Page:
Six-month study shows no biofilm formation on zwitterionic polyurethanes
Biofilms have been a long-standing challenge for healthcare, water transport, and many other industries. They lead to bacterial growth and infections in animals, food products, and humans. In a new study, a multifunctional carboxybetaine precursor was designed and introduced into polyurethane.
The carboxybetaine precursors undergo rapid, self-catalysed hydrolysis at the water/material interface and provide critical anti-fouling properties that lead to undetectable bacterial attachment and zero biofilm formation after six months of constant exposure to Pseudomonas aeruginosa and Staphylococcus epidermidis under the static condition in a nutrient-rich medium.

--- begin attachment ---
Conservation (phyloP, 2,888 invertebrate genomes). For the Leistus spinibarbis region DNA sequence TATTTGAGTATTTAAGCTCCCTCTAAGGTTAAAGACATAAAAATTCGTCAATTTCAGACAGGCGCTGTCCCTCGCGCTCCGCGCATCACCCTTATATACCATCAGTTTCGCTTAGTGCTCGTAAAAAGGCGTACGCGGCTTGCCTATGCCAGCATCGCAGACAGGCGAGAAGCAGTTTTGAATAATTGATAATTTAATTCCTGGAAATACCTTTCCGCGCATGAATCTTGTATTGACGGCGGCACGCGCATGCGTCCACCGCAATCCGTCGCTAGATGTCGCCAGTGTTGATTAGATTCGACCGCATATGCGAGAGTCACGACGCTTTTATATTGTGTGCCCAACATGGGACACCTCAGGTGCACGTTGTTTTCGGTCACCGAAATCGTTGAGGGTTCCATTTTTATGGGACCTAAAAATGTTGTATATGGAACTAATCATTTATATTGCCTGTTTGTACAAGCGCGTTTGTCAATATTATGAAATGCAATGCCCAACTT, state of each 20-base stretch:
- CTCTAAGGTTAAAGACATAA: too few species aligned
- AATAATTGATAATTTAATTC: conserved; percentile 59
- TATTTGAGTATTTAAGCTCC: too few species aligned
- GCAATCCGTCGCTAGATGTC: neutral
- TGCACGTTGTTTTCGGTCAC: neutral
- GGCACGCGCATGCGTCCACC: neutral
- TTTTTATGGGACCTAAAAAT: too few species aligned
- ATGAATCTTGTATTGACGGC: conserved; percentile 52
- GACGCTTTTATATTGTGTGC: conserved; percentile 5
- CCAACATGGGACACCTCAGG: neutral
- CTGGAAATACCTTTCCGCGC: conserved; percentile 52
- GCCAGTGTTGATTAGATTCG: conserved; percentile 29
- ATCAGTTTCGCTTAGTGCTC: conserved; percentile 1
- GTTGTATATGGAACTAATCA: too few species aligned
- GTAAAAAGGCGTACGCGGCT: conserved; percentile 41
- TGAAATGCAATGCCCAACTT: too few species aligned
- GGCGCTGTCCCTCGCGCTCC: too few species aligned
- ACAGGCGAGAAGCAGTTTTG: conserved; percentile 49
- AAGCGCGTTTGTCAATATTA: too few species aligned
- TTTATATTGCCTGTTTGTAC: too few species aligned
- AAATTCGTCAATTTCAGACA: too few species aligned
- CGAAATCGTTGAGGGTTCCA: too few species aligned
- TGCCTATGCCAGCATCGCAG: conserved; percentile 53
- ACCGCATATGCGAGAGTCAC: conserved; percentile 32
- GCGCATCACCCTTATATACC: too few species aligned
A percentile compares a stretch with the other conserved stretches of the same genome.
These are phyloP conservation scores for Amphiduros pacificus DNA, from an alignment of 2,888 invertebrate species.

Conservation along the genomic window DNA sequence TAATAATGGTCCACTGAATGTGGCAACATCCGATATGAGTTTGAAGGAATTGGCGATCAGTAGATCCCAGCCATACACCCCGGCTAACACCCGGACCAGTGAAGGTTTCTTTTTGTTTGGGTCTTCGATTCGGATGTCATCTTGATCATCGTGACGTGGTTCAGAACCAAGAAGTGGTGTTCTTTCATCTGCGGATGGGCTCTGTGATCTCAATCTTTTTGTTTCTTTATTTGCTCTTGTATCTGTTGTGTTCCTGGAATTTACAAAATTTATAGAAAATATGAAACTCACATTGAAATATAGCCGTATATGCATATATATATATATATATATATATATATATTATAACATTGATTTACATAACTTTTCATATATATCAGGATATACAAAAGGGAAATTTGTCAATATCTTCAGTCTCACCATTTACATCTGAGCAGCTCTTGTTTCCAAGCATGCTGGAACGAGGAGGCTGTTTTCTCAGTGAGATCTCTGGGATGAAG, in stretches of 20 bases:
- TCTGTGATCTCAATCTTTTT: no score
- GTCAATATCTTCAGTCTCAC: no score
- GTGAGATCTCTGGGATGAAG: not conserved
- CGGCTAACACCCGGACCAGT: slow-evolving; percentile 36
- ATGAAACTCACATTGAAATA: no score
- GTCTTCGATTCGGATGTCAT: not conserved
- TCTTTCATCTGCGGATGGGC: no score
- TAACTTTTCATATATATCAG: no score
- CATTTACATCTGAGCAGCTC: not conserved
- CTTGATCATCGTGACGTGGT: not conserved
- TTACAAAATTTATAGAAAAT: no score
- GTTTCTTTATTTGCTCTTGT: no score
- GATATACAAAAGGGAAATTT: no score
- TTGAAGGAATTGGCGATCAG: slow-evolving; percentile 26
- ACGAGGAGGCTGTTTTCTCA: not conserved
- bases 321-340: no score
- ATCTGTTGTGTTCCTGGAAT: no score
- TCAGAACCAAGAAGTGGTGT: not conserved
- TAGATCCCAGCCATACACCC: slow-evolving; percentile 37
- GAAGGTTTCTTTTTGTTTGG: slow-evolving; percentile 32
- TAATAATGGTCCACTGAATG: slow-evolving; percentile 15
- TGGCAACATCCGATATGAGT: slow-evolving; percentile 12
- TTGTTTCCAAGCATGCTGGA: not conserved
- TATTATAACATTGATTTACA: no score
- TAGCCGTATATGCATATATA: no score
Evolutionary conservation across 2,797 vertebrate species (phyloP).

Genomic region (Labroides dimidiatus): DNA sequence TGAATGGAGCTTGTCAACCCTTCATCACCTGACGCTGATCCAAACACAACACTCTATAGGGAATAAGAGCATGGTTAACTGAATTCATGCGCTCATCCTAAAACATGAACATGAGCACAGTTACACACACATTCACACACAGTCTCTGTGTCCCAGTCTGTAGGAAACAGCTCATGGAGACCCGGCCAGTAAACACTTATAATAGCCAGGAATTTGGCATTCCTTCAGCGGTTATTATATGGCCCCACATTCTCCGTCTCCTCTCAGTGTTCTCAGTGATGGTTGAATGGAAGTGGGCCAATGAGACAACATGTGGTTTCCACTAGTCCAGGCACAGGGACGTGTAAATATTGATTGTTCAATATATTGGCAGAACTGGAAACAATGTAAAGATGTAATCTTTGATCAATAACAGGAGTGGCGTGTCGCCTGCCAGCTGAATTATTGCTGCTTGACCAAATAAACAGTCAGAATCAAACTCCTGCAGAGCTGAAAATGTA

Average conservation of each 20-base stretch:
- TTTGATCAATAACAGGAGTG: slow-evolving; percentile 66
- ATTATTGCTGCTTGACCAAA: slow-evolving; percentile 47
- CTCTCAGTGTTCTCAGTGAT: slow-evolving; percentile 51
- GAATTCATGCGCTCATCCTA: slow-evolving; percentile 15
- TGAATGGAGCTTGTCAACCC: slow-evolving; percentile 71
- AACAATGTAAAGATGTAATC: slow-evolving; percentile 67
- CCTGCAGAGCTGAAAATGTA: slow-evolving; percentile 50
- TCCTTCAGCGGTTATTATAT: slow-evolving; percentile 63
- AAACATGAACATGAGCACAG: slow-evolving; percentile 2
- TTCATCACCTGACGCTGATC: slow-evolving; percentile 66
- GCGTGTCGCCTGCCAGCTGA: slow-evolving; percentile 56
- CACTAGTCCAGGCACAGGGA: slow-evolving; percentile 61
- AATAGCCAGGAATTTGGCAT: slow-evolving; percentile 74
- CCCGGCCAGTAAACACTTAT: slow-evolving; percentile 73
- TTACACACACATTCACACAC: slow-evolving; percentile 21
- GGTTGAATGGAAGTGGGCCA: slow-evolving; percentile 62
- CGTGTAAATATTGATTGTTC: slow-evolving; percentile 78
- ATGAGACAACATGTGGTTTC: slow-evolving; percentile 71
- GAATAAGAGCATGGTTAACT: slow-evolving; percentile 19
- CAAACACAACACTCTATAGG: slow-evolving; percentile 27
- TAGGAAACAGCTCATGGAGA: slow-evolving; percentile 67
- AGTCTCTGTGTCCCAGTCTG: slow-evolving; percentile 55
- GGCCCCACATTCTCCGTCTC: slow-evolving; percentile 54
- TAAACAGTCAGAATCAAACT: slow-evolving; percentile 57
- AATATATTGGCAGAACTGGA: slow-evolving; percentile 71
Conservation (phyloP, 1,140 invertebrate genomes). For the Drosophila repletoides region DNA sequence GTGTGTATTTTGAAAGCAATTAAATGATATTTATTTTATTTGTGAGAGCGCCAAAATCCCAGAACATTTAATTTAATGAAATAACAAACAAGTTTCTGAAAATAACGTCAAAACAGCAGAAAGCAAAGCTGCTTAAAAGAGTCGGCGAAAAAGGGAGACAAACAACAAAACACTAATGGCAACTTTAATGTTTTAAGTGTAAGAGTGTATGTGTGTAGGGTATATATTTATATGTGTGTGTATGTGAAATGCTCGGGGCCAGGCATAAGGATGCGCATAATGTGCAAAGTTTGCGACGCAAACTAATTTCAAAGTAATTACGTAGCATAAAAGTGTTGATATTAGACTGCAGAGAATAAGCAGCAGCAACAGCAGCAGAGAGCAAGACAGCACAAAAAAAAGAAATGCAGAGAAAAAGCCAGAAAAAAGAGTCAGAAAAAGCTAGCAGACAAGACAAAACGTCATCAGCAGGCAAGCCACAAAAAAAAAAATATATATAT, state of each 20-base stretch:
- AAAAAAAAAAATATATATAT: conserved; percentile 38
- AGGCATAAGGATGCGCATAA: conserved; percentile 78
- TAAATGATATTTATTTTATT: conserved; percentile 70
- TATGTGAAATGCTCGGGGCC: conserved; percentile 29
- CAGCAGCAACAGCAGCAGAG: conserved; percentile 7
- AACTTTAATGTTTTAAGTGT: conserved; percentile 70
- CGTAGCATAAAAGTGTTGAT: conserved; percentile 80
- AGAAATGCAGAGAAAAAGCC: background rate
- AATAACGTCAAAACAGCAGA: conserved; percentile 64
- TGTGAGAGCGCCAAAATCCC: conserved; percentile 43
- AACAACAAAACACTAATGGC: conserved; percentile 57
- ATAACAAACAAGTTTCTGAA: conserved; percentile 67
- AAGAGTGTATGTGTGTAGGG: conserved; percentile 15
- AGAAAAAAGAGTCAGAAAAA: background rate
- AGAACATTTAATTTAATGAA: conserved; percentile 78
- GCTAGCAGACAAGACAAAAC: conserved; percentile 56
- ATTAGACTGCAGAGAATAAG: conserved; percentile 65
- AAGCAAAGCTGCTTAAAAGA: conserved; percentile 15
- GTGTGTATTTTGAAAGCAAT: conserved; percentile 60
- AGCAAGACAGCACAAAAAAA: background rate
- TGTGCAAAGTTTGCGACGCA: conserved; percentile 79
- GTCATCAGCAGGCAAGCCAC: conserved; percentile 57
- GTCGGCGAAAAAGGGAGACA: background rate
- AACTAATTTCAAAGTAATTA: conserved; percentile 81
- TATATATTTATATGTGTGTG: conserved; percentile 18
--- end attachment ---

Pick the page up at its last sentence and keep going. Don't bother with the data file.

Anti-biofilm properties and tunable mechanical properties
According to the researchers, this zwitterionic polyurethane is the first material to demonstrate both critical anti-biofilm properties and tunable mechanical properties. This approach of designing ‘multitasking materials’ is supposed to be useful for the development of next generation anti-fouling materials for a variety of applications.
The study has been published in Chemical Science, Issue 18, 2020.